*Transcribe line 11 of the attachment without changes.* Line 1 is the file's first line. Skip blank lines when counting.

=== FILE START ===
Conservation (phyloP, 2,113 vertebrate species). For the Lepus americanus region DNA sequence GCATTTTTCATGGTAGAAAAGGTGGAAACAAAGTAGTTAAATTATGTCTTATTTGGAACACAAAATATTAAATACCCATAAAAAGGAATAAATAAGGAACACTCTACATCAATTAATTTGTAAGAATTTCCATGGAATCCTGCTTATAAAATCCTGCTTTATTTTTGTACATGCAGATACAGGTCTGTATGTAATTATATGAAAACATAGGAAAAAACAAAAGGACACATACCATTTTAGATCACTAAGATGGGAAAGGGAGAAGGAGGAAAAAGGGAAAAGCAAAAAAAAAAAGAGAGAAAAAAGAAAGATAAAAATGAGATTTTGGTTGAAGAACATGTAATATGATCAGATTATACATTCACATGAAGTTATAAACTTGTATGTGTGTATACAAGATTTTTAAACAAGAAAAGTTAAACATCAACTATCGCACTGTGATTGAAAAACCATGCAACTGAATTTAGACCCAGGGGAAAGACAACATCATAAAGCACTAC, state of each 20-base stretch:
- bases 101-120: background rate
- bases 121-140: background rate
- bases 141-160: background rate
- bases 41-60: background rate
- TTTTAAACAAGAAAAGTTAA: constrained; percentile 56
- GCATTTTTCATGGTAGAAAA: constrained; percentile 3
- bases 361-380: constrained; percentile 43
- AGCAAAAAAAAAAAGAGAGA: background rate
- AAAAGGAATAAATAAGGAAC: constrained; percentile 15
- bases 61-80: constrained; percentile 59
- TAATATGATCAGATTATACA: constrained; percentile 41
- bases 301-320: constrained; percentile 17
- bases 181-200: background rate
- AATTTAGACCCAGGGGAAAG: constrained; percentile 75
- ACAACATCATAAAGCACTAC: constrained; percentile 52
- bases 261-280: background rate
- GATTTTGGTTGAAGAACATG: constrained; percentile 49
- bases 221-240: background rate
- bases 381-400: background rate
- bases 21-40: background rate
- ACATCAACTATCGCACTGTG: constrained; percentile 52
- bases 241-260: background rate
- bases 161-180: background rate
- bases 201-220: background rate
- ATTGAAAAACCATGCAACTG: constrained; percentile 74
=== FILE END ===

- bases 61-80: constrained; percentile 59